Survey: Border Patrol agents say they don't have tools to do job

| Tuesday, August 24, 2004

A survey says the majority of U.S. Border Patrol agents don’t think they have been given the tools they need to adequately protect the country from terrorists.

The survey – which included comments from 500 front-line border protection personnel on homeland security issues – was conducted by Peter D. Hart Research Associates for the National Border Patrol Council, which represents roughly 10,000 Border Patrol employees nationwide.

The survey indicated that 64 percent of those questioned said they were “just somewhat or not really satisfied with the tools, training and support” they have been given to stop potential terrorists from entering the country.

In addition, the survey showed that a majority of Customs and Border Patrol inspectors and Border Patrol agents interviewed think that some of the federal strategies designed to increase security are ineffective.

Fifty-three percent of Customs and Border Patrol inspectors say the agency’s “One Face at the Border” initiative has had a negative impact.

More than 75 percent of Border Patrol agents say the “strategy of deterrence,” another Homeland Security initiative is either “just somewhat effective” or “not at all effective” in protecting the borders.

“After 9-11 they are trying to mesh three jobs into one,” one agent told the survey firm, “whereas [before], each person would specialize in their respective areas…”

“The bureaucratic bungling that plagued and hampered the old Immigration and Naturalization Service has not only survived, it has thrived in the new Department of Homeland Security,” T.J. Bonner, president of the National Border Patrol Council, said in a statement.

Bonner’s group, which requested the survey, claims the poll is the first time anyone had asked actual border protection workers about the administration’s homeland security strategies.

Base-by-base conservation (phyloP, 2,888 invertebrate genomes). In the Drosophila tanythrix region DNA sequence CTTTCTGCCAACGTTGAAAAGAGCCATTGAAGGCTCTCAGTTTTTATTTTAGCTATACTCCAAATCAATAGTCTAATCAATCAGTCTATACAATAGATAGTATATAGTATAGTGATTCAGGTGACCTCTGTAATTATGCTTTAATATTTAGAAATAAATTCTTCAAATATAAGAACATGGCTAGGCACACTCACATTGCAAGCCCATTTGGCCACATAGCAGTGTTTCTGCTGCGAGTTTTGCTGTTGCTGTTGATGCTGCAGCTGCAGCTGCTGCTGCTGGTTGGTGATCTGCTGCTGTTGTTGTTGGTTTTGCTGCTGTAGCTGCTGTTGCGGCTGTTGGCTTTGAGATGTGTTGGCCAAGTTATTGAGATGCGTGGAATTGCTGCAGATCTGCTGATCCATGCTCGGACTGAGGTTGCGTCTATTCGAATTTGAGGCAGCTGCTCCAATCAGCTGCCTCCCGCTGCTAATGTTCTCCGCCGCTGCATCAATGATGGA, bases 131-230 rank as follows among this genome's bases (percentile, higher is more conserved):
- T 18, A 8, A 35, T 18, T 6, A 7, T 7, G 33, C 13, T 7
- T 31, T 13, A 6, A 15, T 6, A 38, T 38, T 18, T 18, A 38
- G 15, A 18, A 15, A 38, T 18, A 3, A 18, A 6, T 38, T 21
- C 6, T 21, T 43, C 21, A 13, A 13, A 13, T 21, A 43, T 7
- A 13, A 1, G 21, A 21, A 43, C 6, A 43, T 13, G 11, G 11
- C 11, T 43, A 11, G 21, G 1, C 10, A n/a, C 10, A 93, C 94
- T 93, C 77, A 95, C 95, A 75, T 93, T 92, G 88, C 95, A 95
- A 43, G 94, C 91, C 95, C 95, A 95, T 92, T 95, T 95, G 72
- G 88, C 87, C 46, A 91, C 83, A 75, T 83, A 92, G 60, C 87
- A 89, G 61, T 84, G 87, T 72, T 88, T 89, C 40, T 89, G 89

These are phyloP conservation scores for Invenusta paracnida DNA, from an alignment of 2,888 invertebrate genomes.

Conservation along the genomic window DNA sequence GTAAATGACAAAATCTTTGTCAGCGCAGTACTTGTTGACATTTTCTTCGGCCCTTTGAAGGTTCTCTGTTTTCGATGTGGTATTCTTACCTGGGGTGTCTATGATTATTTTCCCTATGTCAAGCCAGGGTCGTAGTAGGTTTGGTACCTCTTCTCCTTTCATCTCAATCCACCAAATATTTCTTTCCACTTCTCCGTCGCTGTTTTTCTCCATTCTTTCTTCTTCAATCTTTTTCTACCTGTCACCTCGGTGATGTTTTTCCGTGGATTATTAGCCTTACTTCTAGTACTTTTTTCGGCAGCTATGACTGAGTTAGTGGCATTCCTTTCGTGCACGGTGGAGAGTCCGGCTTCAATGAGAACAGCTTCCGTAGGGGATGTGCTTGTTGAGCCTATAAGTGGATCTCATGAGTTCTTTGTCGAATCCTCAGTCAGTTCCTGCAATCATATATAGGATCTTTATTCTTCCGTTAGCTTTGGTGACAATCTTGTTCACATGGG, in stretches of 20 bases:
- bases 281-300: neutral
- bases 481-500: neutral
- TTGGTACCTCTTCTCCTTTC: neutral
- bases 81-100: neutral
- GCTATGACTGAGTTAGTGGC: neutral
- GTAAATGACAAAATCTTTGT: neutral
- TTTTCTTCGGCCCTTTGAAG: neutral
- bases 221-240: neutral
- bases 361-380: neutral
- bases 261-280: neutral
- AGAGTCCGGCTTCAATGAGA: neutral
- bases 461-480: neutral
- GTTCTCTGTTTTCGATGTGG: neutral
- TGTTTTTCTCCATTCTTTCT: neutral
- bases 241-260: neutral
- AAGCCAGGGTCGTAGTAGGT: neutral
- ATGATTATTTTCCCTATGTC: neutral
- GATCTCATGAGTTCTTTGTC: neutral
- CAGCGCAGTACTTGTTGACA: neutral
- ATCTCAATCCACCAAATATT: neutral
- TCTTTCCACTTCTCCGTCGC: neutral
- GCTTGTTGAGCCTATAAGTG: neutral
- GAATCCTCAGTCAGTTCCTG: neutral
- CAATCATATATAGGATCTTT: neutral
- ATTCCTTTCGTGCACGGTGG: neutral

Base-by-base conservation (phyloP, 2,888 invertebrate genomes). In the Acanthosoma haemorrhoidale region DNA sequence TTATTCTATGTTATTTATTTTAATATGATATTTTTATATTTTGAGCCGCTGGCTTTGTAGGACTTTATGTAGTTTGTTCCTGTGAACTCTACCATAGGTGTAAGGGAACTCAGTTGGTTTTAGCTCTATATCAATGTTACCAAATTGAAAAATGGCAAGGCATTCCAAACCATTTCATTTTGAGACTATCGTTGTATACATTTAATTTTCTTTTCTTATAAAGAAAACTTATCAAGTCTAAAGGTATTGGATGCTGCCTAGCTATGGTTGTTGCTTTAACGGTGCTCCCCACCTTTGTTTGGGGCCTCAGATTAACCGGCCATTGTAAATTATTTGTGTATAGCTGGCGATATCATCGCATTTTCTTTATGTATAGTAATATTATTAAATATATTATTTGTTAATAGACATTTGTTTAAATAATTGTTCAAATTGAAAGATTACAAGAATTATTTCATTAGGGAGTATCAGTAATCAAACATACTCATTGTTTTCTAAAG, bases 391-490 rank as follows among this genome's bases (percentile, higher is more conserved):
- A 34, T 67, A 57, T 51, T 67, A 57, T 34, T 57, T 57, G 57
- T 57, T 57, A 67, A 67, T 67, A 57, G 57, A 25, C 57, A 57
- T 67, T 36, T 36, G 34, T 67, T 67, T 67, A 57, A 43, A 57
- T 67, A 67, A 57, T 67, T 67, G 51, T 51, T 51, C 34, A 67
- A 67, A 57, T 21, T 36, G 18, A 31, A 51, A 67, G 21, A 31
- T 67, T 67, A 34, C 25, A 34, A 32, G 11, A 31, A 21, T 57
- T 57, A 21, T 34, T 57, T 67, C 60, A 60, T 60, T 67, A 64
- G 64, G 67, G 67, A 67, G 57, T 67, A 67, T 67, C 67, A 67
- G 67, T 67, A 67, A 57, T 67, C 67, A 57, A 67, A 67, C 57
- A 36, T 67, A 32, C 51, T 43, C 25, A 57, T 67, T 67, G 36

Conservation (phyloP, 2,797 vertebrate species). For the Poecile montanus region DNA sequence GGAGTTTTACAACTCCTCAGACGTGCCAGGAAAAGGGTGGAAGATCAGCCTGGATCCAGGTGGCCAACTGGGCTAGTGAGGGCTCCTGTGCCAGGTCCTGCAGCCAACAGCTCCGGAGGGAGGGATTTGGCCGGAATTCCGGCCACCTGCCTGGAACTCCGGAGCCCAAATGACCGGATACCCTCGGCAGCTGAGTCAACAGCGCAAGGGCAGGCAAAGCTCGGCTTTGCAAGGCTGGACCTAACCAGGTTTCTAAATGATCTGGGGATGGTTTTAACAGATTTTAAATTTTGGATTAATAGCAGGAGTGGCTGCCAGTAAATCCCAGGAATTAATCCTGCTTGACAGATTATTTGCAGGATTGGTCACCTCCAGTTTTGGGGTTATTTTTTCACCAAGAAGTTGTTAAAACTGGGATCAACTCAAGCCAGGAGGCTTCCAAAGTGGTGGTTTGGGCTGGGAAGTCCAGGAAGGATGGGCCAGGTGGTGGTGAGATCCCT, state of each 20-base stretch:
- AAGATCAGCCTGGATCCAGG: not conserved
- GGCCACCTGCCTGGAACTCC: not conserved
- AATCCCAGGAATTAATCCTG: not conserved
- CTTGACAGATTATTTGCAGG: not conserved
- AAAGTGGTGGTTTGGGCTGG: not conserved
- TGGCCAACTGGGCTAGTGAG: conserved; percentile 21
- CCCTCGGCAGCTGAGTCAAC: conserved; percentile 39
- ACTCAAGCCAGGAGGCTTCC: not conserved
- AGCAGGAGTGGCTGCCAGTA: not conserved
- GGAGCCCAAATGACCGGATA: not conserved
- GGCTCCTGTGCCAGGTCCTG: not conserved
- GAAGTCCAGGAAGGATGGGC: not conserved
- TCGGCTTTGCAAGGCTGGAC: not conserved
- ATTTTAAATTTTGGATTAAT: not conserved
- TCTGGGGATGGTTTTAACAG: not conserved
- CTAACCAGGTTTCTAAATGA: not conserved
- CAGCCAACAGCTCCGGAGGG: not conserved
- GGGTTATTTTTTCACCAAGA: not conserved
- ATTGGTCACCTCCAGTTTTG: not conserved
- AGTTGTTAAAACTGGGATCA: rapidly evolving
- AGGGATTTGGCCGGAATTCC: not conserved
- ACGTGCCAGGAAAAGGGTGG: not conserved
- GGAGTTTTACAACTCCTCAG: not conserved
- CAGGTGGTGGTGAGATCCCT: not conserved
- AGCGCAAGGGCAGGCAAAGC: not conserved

“While the results of this survey come as no surprise to anyone familiar with the situation on our borders, they should alarm everyone else,” Bonner said.

Paula Keicer, a spokeswoman for Customs and Border Protection, said the agency thinks it has given its agents all the tools necessary to accomplish their jobs.

“Definitely,” she said. “We’re on the right course, but we’re improving. On a day-to-day basis, we’re looking into things that need to be addressed.”

Keicer said those improvements are being accomplished with help from field agents. She also contended that the survey didn’t do a very good job of representing those agents’ views.

“It wasn’t a very good survey, because only 500 of our 42,000 CBP employees were questioned,” Keicer said. “So the methodology of the survey was not complete.”

U.S. Customs and Border Protection is an agency within the Department of Homeland Security that combined the U.S. Customs Service, U.S. Immigration, Animal and Plant Health Inspection Service and the U.S. Border Patrol.

– by Mark H. Reddig, associate editor

mark_reddig@landlinemag.com

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